A second inquest is to be held next week, into the death of a Leicester man who took his own life after getting into debt as a result of developing a gambling addiction during lockdown.
Luke Ashton died on April 22 2021, at the age of 40.
The father-of-two had suffered longstanding problems with gambling, which his widow claims was exasperated by him receiving free betting incentives and being “bombarded” by offers from gambling firm Betfair.
An initial inquest was held in August 2021, but was later adjourned while further investigations took place.
A new inquest is taking place next week to consider whether Mr Ashton had a gambling disorder and whether this caused or contributed to him taking his own life.
It will also consider whether Betfair contributed to the tragedy, through its free betting incentives.
Luke’s death occurred during the COVID-19 pandemic, at a time when the Government and the Gambling Commission had issued statements about increased risks of gambling-related harm. The inquest will include consideration of whether any acts or omissions by Betfair contributed to Luke’s death.
The coroner has made Betfair’s parent company, Flutter UK & Ireland, an interested party in the inquest, with evidence reportedly set to be given by the company’s managing director.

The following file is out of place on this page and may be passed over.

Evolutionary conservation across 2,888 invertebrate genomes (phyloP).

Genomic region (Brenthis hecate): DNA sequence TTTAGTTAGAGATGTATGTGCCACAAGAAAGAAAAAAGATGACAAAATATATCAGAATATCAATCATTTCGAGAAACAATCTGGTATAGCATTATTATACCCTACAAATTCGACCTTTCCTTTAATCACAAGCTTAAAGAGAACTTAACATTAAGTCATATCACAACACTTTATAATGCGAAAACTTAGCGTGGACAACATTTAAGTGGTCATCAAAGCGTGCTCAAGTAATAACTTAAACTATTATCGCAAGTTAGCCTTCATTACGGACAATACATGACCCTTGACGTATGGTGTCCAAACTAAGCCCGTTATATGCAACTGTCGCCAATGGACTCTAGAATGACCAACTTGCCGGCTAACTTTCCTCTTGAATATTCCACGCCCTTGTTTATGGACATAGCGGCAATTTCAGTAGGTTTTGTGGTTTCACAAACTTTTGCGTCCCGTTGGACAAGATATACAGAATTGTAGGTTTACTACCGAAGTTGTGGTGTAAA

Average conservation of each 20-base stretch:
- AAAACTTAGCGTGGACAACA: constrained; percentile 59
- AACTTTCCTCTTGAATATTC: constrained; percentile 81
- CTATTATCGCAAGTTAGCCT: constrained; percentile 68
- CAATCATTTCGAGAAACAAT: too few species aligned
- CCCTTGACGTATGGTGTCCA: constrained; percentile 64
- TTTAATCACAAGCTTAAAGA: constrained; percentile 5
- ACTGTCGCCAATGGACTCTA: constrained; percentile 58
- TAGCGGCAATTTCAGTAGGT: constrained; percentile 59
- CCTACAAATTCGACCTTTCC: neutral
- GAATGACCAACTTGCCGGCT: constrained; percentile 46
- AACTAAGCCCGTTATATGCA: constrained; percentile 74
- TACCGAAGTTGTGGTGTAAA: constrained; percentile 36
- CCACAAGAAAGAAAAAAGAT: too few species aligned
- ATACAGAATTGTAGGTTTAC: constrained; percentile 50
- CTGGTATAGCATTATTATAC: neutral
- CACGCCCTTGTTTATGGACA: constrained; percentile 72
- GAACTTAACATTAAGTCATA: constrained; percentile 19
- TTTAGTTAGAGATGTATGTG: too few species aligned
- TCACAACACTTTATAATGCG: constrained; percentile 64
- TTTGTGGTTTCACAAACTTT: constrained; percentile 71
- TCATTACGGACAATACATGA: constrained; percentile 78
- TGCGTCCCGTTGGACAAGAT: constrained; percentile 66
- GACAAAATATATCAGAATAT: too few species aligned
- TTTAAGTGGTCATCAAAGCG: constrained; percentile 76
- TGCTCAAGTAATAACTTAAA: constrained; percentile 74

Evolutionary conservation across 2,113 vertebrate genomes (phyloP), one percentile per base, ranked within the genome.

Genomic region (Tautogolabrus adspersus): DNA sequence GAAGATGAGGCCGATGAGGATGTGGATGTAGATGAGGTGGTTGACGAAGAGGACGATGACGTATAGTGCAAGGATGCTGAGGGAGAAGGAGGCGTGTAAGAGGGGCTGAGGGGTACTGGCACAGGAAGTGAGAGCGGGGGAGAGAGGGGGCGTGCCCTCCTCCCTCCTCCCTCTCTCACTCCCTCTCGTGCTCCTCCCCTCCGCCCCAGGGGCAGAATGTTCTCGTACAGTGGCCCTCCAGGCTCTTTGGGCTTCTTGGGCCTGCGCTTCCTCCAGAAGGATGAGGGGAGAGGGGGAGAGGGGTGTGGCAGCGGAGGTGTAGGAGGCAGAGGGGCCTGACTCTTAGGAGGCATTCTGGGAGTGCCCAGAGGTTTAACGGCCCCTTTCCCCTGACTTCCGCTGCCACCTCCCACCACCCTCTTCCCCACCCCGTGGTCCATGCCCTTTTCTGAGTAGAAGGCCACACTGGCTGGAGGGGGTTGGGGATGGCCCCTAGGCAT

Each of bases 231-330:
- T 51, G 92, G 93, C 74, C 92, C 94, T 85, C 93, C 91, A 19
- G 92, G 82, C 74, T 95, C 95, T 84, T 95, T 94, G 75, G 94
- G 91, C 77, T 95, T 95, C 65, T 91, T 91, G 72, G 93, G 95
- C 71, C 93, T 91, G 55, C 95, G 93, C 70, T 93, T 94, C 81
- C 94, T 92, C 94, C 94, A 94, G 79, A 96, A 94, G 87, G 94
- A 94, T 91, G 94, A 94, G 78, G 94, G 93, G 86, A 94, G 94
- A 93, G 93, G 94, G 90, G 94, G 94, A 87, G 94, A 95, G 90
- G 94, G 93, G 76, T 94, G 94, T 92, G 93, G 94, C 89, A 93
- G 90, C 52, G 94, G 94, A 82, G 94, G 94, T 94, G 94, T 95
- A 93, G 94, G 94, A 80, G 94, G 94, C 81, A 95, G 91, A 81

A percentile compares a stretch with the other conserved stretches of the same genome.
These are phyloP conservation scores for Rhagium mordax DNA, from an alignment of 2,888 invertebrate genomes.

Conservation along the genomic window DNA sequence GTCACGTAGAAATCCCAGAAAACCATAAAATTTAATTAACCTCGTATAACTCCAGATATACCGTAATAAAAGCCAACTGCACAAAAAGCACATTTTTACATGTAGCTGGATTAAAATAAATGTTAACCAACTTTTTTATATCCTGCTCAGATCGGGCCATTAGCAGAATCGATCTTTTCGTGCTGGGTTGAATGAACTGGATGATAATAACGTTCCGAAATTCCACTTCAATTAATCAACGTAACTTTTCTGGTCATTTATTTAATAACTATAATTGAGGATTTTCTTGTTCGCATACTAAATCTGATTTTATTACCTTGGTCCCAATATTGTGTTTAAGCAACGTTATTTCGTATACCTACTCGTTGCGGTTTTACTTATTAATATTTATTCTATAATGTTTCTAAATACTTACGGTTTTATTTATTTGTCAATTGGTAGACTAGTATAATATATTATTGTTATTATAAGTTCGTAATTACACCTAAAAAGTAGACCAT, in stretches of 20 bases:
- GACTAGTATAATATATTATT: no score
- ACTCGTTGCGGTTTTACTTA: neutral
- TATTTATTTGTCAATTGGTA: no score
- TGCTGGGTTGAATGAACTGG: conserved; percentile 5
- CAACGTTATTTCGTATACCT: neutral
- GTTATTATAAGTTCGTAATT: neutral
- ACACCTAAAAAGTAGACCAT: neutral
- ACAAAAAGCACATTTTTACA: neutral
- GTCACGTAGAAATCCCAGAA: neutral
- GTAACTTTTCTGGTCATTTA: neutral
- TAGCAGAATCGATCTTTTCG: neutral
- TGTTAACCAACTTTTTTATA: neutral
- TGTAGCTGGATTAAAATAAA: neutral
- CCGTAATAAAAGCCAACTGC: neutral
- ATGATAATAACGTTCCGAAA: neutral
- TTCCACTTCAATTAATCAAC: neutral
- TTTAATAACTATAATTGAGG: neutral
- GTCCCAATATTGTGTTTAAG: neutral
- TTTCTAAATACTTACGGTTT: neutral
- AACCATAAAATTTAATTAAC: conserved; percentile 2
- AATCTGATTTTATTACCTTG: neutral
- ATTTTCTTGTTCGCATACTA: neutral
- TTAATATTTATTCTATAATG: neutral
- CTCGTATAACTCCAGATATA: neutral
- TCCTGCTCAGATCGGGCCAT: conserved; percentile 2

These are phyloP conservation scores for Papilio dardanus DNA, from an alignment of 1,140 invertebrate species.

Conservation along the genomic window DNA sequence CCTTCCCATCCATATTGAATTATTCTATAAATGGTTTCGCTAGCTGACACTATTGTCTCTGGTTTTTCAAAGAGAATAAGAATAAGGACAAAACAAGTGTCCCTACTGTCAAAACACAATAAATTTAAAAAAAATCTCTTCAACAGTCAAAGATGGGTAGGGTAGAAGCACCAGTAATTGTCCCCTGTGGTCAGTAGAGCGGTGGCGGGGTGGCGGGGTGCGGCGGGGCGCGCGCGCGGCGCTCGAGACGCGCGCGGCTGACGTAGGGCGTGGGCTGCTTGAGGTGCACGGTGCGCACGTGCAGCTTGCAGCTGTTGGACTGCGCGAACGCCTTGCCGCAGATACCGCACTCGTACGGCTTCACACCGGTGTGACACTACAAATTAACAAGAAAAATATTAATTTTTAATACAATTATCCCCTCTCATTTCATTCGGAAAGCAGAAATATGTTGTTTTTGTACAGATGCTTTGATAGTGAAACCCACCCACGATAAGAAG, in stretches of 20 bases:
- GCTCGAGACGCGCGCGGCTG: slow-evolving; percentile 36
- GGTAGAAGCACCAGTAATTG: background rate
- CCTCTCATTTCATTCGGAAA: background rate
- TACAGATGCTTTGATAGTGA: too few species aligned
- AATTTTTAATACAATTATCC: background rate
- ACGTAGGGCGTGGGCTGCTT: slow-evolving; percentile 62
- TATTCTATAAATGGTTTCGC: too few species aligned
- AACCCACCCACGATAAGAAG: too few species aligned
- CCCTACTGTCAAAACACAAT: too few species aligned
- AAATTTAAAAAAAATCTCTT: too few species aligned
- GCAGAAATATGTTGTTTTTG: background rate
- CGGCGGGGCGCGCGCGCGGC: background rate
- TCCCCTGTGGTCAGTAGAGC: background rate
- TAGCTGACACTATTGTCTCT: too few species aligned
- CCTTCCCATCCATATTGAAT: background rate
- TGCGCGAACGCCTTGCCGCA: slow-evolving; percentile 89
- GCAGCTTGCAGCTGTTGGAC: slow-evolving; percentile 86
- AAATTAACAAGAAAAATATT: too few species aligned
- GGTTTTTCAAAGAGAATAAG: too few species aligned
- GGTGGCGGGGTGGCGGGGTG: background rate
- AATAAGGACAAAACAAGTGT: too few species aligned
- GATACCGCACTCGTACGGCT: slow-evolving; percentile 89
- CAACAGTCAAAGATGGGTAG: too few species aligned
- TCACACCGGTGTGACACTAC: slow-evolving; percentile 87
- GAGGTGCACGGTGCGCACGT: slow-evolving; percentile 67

They have previously denied “bombarding” Mr Ashton with gambling offers, which were available to all customers.
“My client sent Mr Ashton no direct marketing whatsoever. In broad terms, Mr Ashton took advantage of a free £5 bet per calendar month – available to all users,” said Mr Philip Kelvin KC, representing Flutters Ltd.
The inquest is due to hear evidence from Annie Ashton, Luke’s widow, as well as expert evidence from Professor Dame Clare Gerada, President of the Royal College of GPs, who specialises in addiction issues and set up the Primary Care Gambling Service in 2019.
Following her husband’s death, Mrs Ashton petitioned to make free betting incentives illegal, gaining more than 31,000 signatures to bring in “Luke’s Law”, calling for an end to free betting incentives.
In the petition, she stated: “My loving husband developed a gambling addiction after placing a ‘free bet’. “This consequently led to him to apply for loans that he could not pay back. He tragically took his own life four months later.
“My husband developed a gambling addiction. We managed to pay off his gambling debts and he kept his addiction at bay for almost 2 years. We have 2 children and he loved his family dearly. During lockdown, he had been furloughed and whilst I was at work and the children were in school, he was sent a ‘free bet’. From that day onwards, he gambled everyday and quickly lost control.”
The inquest will take place at Leicester Crown Court next Wednesday, June 14 to Friday June 16.